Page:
It is no secret! Entrepreneurs need cash, and invariably, they end up approaching the 3Fs - friends, family & fools! The amount raised is small, typically less than Rs. 50 lakhs. Angel investors sometimes invest at this stage too. This will help the entrepreneur develop the business plan and test the concept on a limited basis.
Angel investments in India are evolving, and the number of members joining the major angel groups, Indian Angel Network (the author is a member of IAN) and Mumbai Angels is increasing rapidly. In addition, informal angel investment groups have spawned all over India, including the Tier II cities.
These investors have been backing startups, providing advice, and helping these companies scale and grow. The big question facing any entrepreneur is this: “Should I raise capital from an angel investor or from a venture capital fund”?
Angel investors are the bridge from the self-funded stage of the business to the point that the business needs the level of funding that a venture capitalist would offer. Funding estimates vary, and it is rare to find an angel investing more than Rs.1 crore in a company. The most effective Angels help entrepreneurs shape business models, create business plans and connect to resources - but without stepping into a controlling or operating role. Often Angels are entrepreneurs who have successfully built companies, or have spent a part of their career coaching young companies. Before approaching an angel investor or an angel investment group, it is important to know the difference between angel and venture capital investor.
• Angel Investors
o Typically HNIs who have been successful entrepreneurs, businessmen who invest individually or as a group
o Invest their own money
o Invest lesser amounts of money; rare to find angels investing more than Rs. 1 crore in a company
o Quick decision making with regard to investments
o Degree of involvement varies from active involvement to a hands-off approach
o Real world advice and assistance to entrepreneurs
o Simpler deal terms and sometimes, more generous valuation of companies
o Will tend to invest very early – pre-seed/seed stage, and fund proof of concept
• Venture Capital Funds
o Venture capitalists are institutional investors; they manage institutional and group funds and invest in companies as a business. They are answerable and responsible to their investors or LPs.
o Typically make larger size investments, though in recent times, there are several early stage funds that are smaller and emulate the characteristics of angel investment groups.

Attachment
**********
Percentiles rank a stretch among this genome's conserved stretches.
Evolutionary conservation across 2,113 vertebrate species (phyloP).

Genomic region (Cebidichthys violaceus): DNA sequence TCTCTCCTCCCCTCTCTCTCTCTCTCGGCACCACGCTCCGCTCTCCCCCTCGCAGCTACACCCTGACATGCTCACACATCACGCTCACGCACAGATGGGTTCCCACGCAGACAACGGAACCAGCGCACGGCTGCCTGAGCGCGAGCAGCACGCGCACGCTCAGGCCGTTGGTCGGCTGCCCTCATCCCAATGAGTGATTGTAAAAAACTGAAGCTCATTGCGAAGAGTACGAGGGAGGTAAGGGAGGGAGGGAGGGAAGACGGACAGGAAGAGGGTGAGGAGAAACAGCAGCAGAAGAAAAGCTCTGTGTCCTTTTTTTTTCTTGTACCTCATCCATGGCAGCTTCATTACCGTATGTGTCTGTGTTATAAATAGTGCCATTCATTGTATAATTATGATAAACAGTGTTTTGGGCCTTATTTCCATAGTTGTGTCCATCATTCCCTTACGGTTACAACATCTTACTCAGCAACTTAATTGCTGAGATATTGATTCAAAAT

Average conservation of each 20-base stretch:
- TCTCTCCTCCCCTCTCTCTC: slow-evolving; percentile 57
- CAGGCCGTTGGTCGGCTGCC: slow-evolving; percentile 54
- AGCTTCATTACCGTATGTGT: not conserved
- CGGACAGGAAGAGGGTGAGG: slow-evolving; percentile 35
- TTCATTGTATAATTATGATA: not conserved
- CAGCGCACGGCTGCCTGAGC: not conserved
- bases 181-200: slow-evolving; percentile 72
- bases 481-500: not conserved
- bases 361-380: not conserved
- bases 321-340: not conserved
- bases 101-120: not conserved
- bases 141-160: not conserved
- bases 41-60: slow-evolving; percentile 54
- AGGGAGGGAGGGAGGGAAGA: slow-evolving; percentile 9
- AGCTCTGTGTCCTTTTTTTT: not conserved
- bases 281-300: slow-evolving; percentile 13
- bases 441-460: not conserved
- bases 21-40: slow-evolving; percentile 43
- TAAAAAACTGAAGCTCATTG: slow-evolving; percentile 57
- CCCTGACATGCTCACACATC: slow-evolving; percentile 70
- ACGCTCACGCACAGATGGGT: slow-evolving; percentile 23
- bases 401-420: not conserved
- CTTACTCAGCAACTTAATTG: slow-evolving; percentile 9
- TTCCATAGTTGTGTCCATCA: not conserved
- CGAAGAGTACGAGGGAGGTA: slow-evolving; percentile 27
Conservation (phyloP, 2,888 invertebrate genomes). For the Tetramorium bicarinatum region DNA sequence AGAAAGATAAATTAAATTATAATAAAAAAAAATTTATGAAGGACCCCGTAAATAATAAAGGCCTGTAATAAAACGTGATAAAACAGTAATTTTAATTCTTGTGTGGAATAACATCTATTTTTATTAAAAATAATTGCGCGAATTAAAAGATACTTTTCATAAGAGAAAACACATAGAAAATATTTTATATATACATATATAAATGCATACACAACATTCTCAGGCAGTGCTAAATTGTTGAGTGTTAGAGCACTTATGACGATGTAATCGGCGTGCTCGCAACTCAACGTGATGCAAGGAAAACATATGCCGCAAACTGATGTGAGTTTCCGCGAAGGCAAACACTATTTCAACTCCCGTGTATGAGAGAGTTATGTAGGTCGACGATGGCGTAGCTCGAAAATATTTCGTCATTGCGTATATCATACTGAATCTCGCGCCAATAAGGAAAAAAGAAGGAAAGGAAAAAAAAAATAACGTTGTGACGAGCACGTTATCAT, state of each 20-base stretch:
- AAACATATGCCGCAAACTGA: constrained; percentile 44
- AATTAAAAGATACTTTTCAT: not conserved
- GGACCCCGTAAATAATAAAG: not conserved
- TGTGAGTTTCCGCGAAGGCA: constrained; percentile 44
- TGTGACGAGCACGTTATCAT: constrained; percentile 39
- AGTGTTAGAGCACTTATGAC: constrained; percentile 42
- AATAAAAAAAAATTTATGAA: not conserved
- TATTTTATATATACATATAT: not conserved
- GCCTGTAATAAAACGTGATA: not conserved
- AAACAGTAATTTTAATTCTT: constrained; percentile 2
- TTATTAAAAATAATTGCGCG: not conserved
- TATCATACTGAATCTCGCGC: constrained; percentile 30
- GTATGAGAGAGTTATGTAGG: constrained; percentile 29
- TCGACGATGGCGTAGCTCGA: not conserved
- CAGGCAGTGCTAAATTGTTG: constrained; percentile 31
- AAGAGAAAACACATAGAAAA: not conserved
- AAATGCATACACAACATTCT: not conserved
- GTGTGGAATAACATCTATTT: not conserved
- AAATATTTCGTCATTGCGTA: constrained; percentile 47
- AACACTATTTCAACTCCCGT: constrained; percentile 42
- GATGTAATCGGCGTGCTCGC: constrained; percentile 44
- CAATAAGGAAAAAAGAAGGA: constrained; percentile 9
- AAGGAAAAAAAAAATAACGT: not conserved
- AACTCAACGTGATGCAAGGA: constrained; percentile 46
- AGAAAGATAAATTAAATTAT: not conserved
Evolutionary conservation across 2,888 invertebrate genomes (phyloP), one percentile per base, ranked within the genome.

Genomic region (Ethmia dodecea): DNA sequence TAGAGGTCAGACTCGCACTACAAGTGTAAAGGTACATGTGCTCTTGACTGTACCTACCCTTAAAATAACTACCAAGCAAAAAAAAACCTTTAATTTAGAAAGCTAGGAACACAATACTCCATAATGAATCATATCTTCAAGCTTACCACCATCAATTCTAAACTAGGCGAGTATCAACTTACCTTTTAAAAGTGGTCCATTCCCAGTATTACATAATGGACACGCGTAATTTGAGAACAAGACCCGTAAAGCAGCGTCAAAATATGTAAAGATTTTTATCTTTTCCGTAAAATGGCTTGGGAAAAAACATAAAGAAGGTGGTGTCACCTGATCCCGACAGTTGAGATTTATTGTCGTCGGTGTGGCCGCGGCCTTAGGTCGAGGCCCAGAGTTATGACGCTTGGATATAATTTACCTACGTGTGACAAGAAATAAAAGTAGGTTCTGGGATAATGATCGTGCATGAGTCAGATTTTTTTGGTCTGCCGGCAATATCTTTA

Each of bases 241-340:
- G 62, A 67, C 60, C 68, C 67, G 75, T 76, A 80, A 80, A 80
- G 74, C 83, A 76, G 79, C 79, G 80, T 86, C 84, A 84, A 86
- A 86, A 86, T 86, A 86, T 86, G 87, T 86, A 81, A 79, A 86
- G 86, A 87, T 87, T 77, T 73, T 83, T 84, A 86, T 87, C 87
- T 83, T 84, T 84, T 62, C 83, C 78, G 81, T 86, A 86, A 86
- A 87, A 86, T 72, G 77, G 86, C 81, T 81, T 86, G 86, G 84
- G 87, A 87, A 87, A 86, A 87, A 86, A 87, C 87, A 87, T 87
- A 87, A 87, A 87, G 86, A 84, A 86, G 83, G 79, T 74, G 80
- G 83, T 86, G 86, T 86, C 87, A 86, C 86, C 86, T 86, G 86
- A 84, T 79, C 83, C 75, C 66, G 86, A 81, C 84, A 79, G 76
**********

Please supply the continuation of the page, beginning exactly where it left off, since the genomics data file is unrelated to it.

o Longer time to make a decision with a lengthy due diligence process
o In a better position to provide multiple rounds of funding as company grows.
o Will invariably insist of certain members of the management team being individuals chosen or approved by them; will have to give up a greater degree of control to the VC.
o Most venture funds will expect the proof of concept to be completed successfully.
Angel investors unlike venture funds tend to be low profile and not easily recognizable. Though the number of angel investors has swelled in recent times, and there are several stories about them in the media, it is still challenging. The organized groups like IAN & Mumbai Angels have websites that list their members, and several also have individual websites as well. They have had had considerable exposure to early stage companies from both the entrepreneur and the investor vantage points. They are attracted to the challenge of startup companies that offer promising growth opportunity and in which they can contribute their experience and knowledge. They all share one common element and that is the desire to invest in new ventures.
Now the million dollar question! How do you find an angel investor?
Network, Network, Network!
Angels are not always easy to locate. To reach a number of them, and be successful you need to do a lot of business networking. Make it a habit of getting your name and your face out there and meet as many business people as you can. Many business owners have experienced the same challenges you are facing and may want to help. Consider all of them potential angel investors and even if they aren’t, they may know one. Getting the word out in your community and business network maximizes your chance of getting an investor referral.
Look for Angel Groups